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WATCH — Archbishop of Johannesburg invites Premier of Gauteng to be more compassionate to foreigners

The premier of Gauteng, David Makhura, has once again spoken harsh words of foreign nationals. In his Lent message given exclusively to spotlight.africa, the archbishop of Johannesburg shared his disappointment at these inhumane attitudes, saying that we ought to expect more from our leaders. Ricardo da Silva SJ, reports. 

At the 2019/20 Gauteng budget breakfast meeting in Johannesburg this week, the premier of the Gauteng Province, David Makhura suggested that the South African government should invoice foreign countries for health services provided to foreign nationals coming to South Africa. He also blamed foreign nationals for the exceeding levels of crime, asking: “how do we have so many drug dens that are operated by Nigerians in our country?” 

In an exclusive interview with spotlight.africa on 7 March 2019, the archbishop of Johannesburg, Buti Tlhagale, responded critically to Makhura’s suggestions saying that “one would have expected more sympathy and more compassion from our leaders.”

Tlhagale expressed that many of these foreigners are “people who have left their countries under duress, who have fled persecution, fled wars, who have fled from hunger, from their own countries.” He added that they have arrived in South Africa “harassed and tortured” hoping “that we would unburden them”.   

However, the archbishop did share some sympathy with the premier. He conceded that some foreigners were indeed engaged in illegal activities, like drug trafficking and robberies, and that these give the rest of the migrant communities a bad name”.

As Catholics begin the penitential season of Lent, the archbishop recalled that “the Gospel reminds us of the generosity of Christ” and that Jesus’ example should, especially at this time, “inspire us to be more compassionate and understanding.”

The archbishop ended his message with an appeal to the Catholic faithful, and indeed to all citizens, that they might find items they no longer need or use and give them to migrants and refugees in need. 

He invited them to make their Churches available as places of meeting and welcome, and made an appeal that the faithful might “think about giving employment, even if it’s partial, to some of them [migrants and refugees]”.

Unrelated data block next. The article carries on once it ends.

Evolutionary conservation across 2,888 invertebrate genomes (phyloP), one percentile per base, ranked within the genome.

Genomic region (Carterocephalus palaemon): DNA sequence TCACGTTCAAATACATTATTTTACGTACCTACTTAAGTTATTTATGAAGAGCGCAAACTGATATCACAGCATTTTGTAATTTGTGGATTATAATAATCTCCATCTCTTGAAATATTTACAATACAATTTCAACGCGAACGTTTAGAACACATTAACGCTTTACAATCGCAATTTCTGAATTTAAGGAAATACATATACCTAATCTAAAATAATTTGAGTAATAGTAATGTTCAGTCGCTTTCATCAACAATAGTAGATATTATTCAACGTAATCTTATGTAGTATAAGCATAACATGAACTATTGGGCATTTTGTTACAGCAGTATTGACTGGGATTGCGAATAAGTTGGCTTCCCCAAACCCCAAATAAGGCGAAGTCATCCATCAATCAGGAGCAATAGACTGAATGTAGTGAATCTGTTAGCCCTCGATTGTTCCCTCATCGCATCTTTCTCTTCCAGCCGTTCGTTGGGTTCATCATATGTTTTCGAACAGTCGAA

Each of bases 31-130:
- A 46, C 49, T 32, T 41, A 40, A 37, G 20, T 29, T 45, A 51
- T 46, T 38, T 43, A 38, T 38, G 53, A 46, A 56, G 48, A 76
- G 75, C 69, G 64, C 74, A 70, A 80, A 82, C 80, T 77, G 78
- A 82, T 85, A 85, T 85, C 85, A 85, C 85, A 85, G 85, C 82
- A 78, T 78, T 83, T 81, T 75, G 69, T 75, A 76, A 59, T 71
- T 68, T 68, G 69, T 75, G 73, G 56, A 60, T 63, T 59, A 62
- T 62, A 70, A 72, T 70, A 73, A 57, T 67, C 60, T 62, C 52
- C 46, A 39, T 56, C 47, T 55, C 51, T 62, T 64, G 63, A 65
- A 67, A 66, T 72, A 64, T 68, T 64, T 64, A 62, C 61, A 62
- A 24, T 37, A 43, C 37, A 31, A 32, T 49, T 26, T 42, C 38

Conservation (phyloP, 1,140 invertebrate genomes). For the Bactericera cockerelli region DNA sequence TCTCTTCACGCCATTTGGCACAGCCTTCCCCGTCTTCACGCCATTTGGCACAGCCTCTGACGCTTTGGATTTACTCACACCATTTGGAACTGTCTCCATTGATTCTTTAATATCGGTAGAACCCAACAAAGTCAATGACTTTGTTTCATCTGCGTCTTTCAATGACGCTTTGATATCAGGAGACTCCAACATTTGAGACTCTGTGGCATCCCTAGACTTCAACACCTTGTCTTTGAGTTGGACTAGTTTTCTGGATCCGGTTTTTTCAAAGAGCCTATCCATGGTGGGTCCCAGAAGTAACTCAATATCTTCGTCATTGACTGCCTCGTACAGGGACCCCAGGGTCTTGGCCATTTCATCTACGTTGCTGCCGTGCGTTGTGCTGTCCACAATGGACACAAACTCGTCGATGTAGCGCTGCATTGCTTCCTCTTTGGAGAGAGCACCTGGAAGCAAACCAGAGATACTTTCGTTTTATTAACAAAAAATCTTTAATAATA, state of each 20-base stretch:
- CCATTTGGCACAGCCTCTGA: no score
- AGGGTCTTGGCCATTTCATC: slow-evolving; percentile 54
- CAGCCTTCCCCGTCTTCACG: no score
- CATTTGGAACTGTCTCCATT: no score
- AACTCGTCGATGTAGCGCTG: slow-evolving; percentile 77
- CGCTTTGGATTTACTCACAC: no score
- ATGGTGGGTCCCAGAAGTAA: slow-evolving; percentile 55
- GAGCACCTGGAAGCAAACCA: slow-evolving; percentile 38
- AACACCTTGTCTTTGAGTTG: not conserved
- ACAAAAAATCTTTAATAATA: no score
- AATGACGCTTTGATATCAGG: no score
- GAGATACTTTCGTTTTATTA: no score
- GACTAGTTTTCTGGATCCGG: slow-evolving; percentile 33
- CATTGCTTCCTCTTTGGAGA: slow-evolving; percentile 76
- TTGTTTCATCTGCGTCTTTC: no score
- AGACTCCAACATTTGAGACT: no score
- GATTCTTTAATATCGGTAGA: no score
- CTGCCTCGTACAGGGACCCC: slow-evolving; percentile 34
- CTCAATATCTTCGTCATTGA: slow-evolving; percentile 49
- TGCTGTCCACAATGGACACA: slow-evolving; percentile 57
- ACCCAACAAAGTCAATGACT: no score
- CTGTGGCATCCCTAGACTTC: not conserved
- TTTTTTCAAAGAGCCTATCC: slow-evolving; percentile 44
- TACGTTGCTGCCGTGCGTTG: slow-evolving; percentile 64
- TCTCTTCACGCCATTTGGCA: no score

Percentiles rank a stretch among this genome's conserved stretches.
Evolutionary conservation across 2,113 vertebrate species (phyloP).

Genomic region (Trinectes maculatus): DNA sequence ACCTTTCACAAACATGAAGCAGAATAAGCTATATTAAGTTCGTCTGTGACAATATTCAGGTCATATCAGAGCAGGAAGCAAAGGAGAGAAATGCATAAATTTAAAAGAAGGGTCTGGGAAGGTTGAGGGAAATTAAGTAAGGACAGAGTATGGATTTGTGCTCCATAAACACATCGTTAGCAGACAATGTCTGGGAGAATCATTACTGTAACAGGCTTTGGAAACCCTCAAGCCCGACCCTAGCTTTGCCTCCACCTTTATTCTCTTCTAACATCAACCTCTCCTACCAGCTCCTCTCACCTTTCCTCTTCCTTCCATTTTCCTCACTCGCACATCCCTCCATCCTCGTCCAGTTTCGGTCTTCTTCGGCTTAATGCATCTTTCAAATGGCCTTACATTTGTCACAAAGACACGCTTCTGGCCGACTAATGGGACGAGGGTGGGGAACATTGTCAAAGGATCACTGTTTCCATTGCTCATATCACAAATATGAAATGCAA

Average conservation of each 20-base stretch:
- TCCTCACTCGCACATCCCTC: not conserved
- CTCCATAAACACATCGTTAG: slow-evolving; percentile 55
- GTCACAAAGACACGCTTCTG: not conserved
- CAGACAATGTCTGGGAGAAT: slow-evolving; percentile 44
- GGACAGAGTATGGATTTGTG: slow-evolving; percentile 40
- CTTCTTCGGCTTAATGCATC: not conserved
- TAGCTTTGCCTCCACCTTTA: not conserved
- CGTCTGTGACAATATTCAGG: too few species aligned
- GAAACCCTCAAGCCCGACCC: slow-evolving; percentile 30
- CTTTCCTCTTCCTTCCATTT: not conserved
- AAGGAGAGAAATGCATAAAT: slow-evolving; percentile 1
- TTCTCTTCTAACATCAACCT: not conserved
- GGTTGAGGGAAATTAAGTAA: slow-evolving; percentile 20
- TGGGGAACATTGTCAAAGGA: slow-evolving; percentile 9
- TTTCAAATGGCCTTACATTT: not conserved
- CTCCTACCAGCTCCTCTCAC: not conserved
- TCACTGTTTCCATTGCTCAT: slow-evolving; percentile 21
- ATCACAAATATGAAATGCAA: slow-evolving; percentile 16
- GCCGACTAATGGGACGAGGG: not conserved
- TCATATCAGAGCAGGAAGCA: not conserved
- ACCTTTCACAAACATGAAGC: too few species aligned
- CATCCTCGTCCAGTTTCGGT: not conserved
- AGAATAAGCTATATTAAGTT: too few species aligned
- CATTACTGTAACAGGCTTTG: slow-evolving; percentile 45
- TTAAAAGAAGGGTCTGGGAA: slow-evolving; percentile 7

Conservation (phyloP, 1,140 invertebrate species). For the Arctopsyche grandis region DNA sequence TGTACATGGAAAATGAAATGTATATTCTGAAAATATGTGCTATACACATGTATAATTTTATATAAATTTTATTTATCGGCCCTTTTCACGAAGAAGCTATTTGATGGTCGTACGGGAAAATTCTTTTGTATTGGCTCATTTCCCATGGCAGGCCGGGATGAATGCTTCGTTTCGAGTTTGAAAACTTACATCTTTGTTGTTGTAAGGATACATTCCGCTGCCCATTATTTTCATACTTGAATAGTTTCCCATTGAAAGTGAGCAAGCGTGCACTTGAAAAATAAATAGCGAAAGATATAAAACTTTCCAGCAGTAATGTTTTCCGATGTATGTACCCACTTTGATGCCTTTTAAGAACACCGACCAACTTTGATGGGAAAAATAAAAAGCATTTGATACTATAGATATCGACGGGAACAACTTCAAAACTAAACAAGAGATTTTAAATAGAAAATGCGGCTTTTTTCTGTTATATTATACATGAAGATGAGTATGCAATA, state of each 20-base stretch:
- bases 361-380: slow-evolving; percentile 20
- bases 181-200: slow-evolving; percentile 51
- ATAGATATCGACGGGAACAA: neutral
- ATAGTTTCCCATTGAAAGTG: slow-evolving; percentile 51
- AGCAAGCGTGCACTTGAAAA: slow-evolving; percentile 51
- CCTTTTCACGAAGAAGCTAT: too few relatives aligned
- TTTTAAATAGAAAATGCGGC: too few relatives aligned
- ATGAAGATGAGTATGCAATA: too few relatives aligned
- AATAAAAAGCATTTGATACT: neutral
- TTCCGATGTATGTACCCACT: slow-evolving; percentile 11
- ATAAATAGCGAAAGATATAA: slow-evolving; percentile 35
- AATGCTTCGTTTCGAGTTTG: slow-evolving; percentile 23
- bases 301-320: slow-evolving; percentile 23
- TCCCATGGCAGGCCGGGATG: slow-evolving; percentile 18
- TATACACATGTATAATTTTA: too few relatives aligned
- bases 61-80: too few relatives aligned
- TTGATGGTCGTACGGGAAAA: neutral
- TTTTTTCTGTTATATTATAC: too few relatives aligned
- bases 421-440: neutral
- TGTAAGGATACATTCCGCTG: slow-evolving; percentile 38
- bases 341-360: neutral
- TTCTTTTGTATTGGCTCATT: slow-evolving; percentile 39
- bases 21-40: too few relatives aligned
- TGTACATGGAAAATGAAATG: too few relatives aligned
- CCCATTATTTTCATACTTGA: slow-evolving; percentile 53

The archbishop closed his message expressing his particular concern for refugee and migrant children. Many of these children are even at risk of becoming stateless.

The archbishop asked Catholics, during Lent, to take on the challenge, and “go out of their way” and “get the legal fraternity to help persuade the government — at least to ensure the future of these children — by giving them identity papers so that they can get the education they need. And perhaps even becoming citizens of the country”, he ended. 

WATCH — Archbishop Buti Tlhagale’s Lent message

* The opinions expressed here by Spotlight.Africa contributors and editors are their own and not official statements of the Society of Jesus in South Africa or of the Catholic Church unless explicitly stated.

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Ricardo da Silva SJ
Ricardo is a member of the South African region of the Jesuits and an ordained deacon of the Roman Catholic Church. In 2020, he received a master's degree in journalism from the Graduate School of Journalism at Columbia University, New York, where he was an African Pulitzer Fellow and reported on religion, mental health, housing and other social injustices. Before moving to the U.S.A., Ricardo served as acting editor of spotlight.africa and was on the team at Jesuit Institute South Africa. His preparation for ministry as a Jesuit has taken him to study theology in Brazil, philosophy in the U.K and brief working stints in Zimbabwe and Spain. As a Jesuit, he has ministered to refugees, migrants, people experiencing street homelessness, young adults, seminarians, the elderly, and high school and university students, staff and faculty. Before entering religious life in 2007, Ricardo worked in marketing, communications, and brand management before joining the Jesuits in 2007. Ricardo holds dual citizenship, having emigrated from Portugal to South Africa at the age of six with his mother.

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